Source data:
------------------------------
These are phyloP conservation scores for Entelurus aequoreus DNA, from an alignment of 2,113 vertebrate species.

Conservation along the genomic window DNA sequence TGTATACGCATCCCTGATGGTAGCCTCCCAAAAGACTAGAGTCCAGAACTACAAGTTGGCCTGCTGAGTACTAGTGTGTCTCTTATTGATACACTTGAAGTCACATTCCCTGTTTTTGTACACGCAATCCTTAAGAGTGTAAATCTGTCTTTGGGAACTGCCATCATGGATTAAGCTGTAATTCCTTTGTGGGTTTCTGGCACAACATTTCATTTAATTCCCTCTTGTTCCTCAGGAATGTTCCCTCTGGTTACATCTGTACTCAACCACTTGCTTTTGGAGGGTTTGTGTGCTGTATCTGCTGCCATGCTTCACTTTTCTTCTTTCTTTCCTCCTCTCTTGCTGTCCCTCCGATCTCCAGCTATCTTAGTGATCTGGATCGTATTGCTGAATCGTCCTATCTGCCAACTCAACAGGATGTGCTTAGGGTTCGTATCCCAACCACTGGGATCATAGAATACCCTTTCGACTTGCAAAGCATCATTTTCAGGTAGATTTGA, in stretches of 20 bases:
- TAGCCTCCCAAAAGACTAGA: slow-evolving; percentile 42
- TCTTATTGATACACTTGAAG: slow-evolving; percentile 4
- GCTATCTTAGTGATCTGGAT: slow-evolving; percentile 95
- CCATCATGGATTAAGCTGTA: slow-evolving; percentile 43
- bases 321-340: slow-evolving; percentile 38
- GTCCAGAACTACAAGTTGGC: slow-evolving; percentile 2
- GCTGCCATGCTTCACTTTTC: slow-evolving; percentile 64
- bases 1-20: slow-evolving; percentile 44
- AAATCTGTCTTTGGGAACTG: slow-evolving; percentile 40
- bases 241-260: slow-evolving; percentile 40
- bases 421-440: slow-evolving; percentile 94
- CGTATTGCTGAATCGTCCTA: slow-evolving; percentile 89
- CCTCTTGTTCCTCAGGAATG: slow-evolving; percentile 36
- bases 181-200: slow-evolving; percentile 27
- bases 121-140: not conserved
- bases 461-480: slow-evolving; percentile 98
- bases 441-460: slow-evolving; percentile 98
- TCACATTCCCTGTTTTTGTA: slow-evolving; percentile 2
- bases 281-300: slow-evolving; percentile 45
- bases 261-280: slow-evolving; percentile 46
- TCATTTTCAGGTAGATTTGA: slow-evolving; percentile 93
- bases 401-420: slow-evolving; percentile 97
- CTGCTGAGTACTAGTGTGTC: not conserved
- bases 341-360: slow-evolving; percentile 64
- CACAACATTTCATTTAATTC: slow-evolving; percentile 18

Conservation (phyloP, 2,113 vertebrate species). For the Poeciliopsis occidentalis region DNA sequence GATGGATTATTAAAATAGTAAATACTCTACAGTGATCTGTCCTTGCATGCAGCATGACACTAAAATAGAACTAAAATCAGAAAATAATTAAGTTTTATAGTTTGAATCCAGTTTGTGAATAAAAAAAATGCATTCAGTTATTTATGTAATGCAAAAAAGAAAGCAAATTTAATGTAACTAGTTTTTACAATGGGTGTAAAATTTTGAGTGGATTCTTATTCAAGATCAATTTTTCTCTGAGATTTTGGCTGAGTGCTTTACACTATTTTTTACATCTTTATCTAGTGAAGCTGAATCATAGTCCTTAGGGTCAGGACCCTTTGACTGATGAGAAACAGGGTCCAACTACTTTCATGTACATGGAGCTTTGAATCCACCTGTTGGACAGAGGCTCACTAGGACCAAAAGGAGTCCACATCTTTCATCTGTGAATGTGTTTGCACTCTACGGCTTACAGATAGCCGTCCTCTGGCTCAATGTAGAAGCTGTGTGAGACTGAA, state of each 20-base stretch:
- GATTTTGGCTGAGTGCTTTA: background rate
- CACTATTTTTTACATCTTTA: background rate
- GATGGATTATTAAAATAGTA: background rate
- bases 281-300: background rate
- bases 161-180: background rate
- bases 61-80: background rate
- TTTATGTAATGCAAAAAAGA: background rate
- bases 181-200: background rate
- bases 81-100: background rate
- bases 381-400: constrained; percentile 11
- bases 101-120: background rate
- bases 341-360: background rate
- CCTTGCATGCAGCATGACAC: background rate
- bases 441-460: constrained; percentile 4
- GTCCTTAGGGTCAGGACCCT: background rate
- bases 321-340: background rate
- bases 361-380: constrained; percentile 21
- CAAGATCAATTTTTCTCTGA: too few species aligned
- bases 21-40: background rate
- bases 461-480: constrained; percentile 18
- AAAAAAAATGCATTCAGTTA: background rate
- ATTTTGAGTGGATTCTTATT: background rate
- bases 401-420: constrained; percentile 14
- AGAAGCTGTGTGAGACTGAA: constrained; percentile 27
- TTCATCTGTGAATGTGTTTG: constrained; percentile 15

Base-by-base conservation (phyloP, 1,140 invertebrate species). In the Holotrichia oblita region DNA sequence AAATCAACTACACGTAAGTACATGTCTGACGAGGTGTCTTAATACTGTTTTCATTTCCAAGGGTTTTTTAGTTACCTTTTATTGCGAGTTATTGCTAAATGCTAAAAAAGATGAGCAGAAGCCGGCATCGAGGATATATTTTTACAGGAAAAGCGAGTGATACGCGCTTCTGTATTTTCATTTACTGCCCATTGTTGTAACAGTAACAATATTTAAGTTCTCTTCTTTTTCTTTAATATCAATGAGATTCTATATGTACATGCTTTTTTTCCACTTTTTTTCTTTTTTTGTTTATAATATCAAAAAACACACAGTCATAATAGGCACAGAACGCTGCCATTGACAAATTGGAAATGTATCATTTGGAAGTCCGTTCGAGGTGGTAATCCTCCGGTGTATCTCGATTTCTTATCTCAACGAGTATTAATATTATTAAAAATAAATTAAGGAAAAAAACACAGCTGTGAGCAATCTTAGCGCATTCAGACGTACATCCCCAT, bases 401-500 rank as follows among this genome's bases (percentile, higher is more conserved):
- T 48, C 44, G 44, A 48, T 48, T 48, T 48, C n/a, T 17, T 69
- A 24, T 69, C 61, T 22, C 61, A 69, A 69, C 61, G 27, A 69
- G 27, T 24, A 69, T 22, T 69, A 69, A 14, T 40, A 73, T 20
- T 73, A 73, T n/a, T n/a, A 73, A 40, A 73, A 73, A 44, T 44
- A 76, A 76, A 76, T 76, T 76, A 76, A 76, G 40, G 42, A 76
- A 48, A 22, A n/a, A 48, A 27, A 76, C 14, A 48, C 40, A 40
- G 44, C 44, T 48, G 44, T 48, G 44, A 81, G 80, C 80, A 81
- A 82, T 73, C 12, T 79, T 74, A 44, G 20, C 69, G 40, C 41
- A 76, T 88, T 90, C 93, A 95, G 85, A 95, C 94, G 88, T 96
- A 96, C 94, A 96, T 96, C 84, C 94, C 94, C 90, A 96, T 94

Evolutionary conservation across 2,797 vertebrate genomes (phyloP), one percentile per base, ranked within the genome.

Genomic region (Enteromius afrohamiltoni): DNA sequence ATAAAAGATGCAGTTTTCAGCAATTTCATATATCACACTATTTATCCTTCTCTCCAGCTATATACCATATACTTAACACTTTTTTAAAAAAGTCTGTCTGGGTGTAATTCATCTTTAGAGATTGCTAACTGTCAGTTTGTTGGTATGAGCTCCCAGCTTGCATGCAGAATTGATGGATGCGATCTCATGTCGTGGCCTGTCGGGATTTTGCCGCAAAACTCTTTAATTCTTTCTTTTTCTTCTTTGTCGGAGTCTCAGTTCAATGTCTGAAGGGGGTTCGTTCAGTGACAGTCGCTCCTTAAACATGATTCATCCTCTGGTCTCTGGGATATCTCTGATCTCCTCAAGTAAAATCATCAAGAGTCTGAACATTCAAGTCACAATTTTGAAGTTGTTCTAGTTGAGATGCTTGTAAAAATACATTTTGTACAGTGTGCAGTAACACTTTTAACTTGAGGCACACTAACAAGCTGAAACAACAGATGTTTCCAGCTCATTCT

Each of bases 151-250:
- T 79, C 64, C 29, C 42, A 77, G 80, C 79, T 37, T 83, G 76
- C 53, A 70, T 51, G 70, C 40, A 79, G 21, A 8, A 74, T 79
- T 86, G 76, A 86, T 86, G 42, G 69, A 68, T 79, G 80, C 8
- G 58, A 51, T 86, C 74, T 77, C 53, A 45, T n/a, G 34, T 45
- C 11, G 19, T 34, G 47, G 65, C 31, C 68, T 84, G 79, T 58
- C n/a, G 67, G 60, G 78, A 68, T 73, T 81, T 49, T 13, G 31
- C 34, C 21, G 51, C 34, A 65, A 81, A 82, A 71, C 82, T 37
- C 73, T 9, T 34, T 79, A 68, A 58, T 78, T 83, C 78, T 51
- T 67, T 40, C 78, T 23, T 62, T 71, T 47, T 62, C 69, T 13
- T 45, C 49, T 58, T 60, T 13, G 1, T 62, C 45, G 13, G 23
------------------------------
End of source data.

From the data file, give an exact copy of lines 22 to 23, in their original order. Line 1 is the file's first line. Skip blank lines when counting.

- bases 261-280: slow-evolving; percentile 46
- TCATTTTCAGGTAGATTTGA: slow-evolving; percentile 93